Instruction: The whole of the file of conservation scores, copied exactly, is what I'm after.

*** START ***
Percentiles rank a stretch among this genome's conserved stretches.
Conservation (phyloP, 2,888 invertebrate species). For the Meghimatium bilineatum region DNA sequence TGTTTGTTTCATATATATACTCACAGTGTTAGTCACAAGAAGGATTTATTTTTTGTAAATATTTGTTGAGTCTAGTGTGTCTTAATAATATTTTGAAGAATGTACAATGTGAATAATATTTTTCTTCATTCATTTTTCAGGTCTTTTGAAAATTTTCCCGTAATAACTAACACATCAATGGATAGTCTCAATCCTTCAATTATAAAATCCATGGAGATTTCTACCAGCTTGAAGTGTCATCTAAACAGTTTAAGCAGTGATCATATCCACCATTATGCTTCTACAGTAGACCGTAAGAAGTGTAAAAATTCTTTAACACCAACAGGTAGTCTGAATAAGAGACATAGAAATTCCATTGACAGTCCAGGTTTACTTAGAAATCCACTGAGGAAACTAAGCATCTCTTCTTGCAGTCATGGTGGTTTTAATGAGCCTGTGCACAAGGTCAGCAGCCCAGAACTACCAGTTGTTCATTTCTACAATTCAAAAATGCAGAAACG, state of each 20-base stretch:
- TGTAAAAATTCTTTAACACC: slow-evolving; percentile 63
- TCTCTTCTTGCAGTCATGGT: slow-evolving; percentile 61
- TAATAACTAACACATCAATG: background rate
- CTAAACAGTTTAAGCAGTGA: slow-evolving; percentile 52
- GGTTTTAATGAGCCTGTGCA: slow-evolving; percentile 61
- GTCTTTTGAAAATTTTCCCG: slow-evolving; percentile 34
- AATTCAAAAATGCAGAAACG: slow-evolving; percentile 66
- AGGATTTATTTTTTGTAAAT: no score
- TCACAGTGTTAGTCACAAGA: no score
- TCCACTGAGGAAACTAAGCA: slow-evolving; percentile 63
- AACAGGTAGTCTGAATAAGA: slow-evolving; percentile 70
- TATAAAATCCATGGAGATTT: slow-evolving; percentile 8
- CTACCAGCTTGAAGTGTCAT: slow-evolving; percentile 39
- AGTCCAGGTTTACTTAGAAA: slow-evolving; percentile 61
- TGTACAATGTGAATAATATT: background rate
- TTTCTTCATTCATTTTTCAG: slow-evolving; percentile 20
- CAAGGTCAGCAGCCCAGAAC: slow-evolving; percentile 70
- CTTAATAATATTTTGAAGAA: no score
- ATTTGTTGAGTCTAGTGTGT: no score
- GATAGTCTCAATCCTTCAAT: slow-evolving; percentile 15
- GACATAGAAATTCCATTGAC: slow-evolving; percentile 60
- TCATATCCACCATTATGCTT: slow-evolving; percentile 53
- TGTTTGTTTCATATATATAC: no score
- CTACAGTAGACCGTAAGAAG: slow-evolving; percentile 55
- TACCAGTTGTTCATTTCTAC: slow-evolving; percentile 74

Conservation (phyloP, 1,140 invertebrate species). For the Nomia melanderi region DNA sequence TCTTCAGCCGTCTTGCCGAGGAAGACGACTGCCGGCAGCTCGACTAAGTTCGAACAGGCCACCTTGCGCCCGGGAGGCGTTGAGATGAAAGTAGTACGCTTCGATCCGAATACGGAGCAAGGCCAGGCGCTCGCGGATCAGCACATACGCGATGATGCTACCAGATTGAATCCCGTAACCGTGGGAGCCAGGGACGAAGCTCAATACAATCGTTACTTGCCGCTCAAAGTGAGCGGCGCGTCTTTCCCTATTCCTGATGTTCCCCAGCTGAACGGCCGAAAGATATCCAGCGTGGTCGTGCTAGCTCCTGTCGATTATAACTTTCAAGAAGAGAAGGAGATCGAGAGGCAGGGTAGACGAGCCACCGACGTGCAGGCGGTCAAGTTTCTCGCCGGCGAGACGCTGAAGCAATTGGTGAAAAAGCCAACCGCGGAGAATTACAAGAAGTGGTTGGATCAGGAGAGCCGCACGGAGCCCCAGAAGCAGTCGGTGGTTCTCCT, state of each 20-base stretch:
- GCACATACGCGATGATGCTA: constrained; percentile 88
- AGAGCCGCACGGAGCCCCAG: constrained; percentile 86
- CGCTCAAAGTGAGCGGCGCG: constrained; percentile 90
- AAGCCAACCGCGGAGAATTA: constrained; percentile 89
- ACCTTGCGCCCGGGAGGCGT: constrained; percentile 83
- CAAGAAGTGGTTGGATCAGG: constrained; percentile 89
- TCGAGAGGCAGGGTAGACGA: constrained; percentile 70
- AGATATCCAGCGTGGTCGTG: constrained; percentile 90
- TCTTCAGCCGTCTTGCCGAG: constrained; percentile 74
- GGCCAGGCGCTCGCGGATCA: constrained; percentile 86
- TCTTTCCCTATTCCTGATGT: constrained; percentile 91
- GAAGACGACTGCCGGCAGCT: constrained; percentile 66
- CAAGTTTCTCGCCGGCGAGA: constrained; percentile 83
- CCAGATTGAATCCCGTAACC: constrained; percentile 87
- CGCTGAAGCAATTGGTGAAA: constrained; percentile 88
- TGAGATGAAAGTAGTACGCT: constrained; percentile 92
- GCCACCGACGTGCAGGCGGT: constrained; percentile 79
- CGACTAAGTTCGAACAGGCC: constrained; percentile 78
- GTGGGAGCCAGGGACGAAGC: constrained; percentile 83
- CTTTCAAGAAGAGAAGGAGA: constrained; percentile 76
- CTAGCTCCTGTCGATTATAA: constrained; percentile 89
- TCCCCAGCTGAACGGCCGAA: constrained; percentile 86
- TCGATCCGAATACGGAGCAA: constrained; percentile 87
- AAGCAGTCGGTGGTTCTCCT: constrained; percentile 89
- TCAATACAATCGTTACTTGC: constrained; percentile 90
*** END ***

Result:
Percentiles rank a stretch among this genome's conserved stretches.
Conservation (phyloP, 2,888 invertebrate species). For the Meghimatium bilineatum region DNA sequence TGTTTGTTTCATATATATACTCACAGTGTTAGTCACAAGAAGGATTTATTTTTTGTAAATATTTGTTGAGTCTAGTGTGTCTTAATAATATTTTGAAGAATGTACAATGTGAATAATATTTTTCTTCATTCATTTTTCAGGTCTTTTGAAAATTTTCCCGTAATAACTAACACATCAATGGATAGTCTCAATCCTTCAATTATAAAATCCATGGAGATTTCTACCAGCTTGAAGTGTCATCTAAACAGTTTAAGCAGTGATCATATCCACCATTATGCTTCTACAGTAGACCGTAAGAAGTGTAAAAATTCTTTAACACCAACAGGTAGTCTGAATAAGAGACATAGAAATTCCATTGACAGTCCAGGTTTACTTAGAAATCCACTGAGGAAACTAAGCATCTCTTCTTGCAGTCATGGTGGTTTTAATGAGCCTGTGCACAAGGTCAGCAGCCCAGAACTACCAGTTGTTCATTTCTACAATTCAAAAATGCAGAAACG, state of each 20-base stretch:
- TGTAAAAATTCTTTAACACC: slow-evolving; percentile 63
- TCTCTTCTTGCAGTCATGGT: slow-evolving; percentile 61
- TAATAACTAACACATCAATG: background rate
- CTAAACAGTTTAAGCAGTGA: slow-evolving; percentile 52
- GGTTTTAATGAGCCTGTGCA: slow-evolving; percentile 61
- GTCTTTTGAAAATTTTCCCG: slow-evolving; percentile 34
- AATTCAAAAATGCAGAAACG: slow-evolving; percentile 66
- AGGATTTATTTTTTGTAAAT: no score
- TCACAGTGTTAGTCACAAGA: no score
- TCCACTGAGGAAACTAAGCA: slow-evolving; percentile 63
- AACAGGTAGTCTGAATAAGA: slow-evolving; percentile 70
- TATAAAATCCATGGAGATTT: slow-evolving; percentile 8
- CTACCAGCTTGAAGTGTCAT: slow-evolving; percentile 39
- AGTCCAGGTTTACTTAGAAA: slow-evolving; percentile 61
- TGTACAATGTGAATAATATT: background rate
- TTTCTTCATTCATTTTTCAG: slow-evolving; percentile 20
- CAAGGTCAGCAGCCCAGAAC: slow-evolving; percentile 70
- CTTAATAATATTTTGAAGAA: no score
- ATTTGTTGAGTCTAGTGTGT: no score
- GATAGTCTCAATCCTTCAAT: slow-evolving; percentile 15
- GACATAGAAATTCCATTGAC: slow-evolving; percentile 60
- TCATATCCACCATTATGCTT: slow-evolving; percentile 53
- TGTTTGTTTCATATATATAC: no score
- CTACAGTAGACCGTAAGAAG: slow-evolving; percentile 55
- TACCAGTTGTTCATTTCTAC: slow-evolving; percentile 74

Conservation (phyloP, 1,140 invertebrate species). For the Nomia melanderi region DNA sequence TCTTCAGCCGTCTTGCCGAGGAAGACGACTGCCGGCAGCTCGACTAAGTTCGAACAGGCCACCTTGCGCCCGGGAGGCGTTGAGATGAAAGTAGTACGCTTCGATCCGAATACGGAGCAAGGCCAGGCGCTCGCGGATCAGCACATACGCGATGATGCTACCAGATTGAATCCCGTAACCGTGGGAGCCAGGGACGAAGCTCAATACAATCGTTACTTGCCGCTCAAAGTGAGCGGCGCGTCTTTCCCTATTCCTGATGTTCCCCAGCTGAACGGCCGAAAGATATCCAGCGTGGTCGTGCTAGCTCCTGTCGATTATAACTTTCAAGAAGAGAAGGAGATCGAGAGGCAGGGTAGACGAGCCACCGACGTGCAGGCGGTCAAGTTTCTCGCCGGCGAGACGCTGAAGCAATTGGTGAAAAAGCCAACCGCGGAGAATTACAAGAAGTGGTTGGATCAGGAGAGCCGCACGGAGCCCCAGAAGCAGTCGGTGGTTCTCCT, state of each 20-base stretch:
- GCACATACGCGATGATGCTA: constrained; percentile 88
- AGAGCCGCACGGAGCCCCAG: constrained; percentile 86
- CGCTCAAAGTGAGCGGCGCG: constrained; percentile 90
- AAGCCAACCGCGGAGAATTA: constrained; percentile 89
- ACCTTGCGCCCGGGAGGCGT: constrained; percentile 83
- CAAGAAGTGGTTGGATCAGG: constrained; percentile 89
- TCGAGAGGCAGGGTAGACGA: constrained; percentile 70
- AGATATCCAGCGTGGTCGTG: constrained; percentile 90
- TCTTCAGCCGTCTTGCCGAG: constrained; percentile 74
- GGCCAGGCGCTCGCGGATCA: constrained; percentile 86
- TCTTTCCCTATTCCTGATGT: constrained; percentile 91
- GAAGACGACTGCCGGCAGCT: constrained; percentile 66
- CAAGTTTCTCGCCGGCGAGA: constrained; percentile 83
- CCAGATTGAATCCCGTAACC: constrained; percentile 87
- CGCTGAAGCAATTGGTGAAA: constrained; percentile 88
- TGAGATGAAAGTAGTACGCT: constrained; percentile 92
- GCCACCGACGTGCAGGCGGT: constrained; percentile 79
- CGACTAAGTTCGAACAGGCC: constrained; percentile 78
- GTGGGAGCCAGGGACGAAGC: constrained; percentile 83
- CTTTCAAGAAGAGAAGGAGA: constrained; percentile 76
- CTAGCTCCTGTCGATTATAA: constrained; percentile 89
- TCCCCAGCTGAACGGCCGAA: constrained; percentile 86
- TCGATCCGAATACGGAGCAA: constrained; percentile 87
- AAGCAGTCGGTGGTTCTCCT: constrained; percentile 89
- TCAATACAATCGTTACTTGC: constrained; percentile 90